47.

takes the view that, as part of this, the Commission should explain in good time prior to the programme's introduction how it intends to measure its efficacy and which indicators will be used for this purpose. Indicators and corresponding criteria must be clarified in advance so that Member States, local and regional authorities and participants know where they stand. In the view of the Committee of the Regions, these indicators should contain both quantitative and qualitative elements;

48.

notes the Commission's view that some of the activities that previously formed part of the Lifelong Learning Programme should in future be provided for by the European Social Fund. In order for this to work it must be allowed by the ESF's rules, and Member States and local and regional representatives must be aware of and endorse this change;

49.

is of the opinion that the administrative and accounting requirements should be proportional to the size of the grant. Smaller projects should not be subject to as extensive and labour-intensive checks as larger ones;

50.

notes at the same time that the conditions and capacity for taking part in programmes vary, which can affect costs. This may be bound up with, for example, unfamiliarity with study, disability, ability to cover travel costs and living expenses, or various regional conditions;

Key competences as the cornerstone

51.

considers it essential for further work that lifelong learning for all lie at the heart of the Commission's proposal, and stresses the importance of giving everyone a chance to acquire the basic skills and knowledge described in the recommendation on key competences (4);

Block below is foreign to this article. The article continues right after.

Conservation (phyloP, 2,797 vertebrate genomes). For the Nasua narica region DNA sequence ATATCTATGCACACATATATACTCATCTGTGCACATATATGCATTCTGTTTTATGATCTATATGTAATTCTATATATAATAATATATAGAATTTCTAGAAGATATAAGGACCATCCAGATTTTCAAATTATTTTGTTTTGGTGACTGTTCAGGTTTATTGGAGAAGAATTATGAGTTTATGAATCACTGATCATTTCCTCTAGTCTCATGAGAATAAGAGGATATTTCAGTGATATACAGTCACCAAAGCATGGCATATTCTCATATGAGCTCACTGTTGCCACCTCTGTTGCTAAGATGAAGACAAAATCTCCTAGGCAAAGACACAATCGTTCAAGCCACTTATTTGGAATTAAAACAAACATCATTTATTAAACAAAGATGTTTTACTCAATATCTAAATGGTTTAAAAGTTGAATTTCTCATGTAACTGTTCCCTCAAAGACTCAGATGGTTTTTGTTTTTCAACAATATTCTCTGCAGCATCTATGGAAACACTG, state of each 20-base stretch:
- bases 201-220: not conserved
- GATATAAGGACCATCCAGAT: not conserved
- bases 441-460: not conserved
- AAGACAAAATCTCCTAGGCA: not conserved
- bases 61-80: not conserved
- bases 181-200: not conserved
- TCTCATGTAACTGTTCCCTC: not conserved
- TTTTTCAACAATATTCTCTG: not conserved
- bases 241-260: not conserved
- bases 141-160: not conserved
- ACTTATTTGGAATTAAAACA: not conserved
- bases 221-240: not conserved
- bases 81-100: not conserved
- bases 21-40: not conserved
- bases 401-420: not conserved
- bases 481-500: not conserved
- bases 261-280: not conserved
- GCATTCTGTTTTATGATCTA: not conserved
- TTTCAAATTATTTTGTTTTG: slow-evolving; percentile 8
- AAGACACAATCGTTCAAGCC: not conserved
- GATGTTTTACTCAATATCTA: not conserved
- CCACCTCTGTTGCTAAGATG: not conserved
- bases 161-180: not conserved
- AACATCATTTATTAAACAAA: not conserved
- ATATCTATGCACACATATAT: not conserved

52.

takes the view that the fundamental aim of the programme should be to support everyone's efforts to acquire these key competences. This means that children and teachers in schools, young people not in formal education, and adults who require further training and education are all key target groups;

Conclusions

Increase emphasis on early intervention and multipliers

53.

refers to an earlier CoR opinion (5) in which it stresses that willingness to go abroad for educational purposes must be encouraged at an early stage. Children and young people must be motivated early to take an interest in other cultures, and be given a chance to see the advantages of learning from one another. Early contact with European programmes supports both the willingness and the ability to study and work abroad, which in turn reinforces a common labour market, growth and Union citizenship; notes that younger children learn foreign languages more easily and effectively;

54.

stresses that a very high-priority issue for the CoR is social integration, through which the programme can have far-reaching impact. This concerns large, heterogeneous groups of students needing different types of support as a result of learning difficulties, social vulnerability and marginalisation, or of growing up in a country or culture that is foreign to them. At the moment, a large number of young people interrupt or leave school with inadequate basic skills. There should be opportunities to support development of methods and exchange of skills in order to support local, regional and national decision makers in this area;

55.

emphasises that, in this light, reaching parts of the population that are unfamiliar with study or financially disadvantaged is a major challenge that underscores the importance of intervening early with European projects at school and pre-school. These would reach all students and allow the programme to act as a compensatory force and strengthen the European dimension;

56.

agrees with the Commission on the importance of involving strategic stakeholders and people who are well placed to spread information and good examples. These may include teachers, trainers, youth leaders, tutors, former participants in mobility measures, school heads or decision makers; would like to see clear emphasis placed on these groups because they play a decisive role in promoting mobility;